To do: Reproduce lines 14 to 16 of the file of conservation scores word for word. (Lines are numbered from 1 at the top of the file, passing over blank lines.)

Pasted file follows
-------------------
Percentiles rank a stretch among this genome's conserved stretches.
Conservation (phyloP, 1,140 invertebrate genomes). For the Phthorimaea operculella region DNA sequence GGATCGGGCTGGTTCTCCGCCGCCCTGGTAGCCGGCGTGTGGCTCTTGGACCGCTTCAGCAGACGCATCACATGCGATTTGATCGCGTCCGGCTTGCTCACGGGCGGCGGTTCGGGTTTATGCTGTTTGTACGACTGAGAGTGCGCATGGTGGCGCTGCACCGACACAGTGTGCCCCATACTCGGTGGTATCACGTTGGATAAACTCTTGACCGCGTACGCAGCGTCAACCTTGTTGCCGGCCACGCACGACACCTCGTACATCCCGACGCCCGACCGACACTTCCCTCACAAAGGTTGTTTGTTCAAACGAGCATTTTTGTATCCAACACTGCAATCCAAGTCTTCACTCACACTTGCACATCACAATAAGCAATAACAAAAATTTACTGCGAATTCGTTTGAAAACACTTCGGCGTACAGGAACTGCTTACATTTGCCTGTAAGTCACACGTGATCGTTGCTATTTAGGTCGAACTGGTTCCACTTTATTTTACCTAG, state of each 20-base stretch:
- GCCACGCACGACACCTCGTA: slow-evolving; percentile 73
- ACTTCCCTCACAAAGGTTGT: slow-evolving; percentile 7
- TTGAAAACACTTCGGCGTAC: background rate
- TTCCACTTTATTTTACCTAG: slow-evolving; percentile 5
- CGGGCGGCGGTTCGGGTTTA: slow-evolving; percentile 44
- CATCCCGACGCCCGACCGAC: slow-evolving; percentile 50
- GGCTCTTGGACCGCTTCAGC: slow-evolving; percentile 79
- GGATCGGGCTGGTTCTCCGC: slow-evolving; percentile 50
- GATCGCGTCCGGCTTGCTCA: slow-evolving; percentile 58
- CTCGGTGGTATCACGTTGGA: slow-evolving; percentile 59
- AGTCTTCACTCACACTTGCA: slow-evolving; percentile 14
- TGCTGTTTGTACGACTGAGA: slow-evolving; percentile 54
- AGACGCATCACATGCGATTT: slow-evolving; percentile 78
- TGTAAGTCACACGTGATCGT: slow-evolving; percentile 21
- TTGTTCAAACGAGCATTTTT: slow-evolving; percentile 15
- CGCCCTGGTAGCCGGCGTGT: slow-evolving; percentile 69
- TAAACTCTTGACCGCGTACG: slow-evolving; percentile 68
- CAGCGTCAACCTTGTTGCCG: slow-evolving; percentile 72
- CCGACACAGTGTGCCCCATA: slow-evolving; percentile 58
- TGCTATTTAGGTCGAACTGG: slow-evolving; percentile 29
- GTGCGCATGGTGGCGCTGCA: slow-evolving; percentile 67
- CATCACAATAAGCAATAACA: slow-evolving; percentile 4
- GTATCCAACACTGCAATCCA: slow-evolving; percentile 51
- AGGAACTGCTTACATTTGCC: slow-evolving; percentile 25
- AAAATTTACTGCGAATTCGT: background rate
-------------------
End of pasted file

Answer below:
- TGCTGTTTGTACGACTGAGA: slow-evolving; percentile 54
- AGACGCATCACATGCGATTT: slow-evolving; percentile 78
- TGTAAGTCACACGTGATCGT: slow-evolving; percentile 21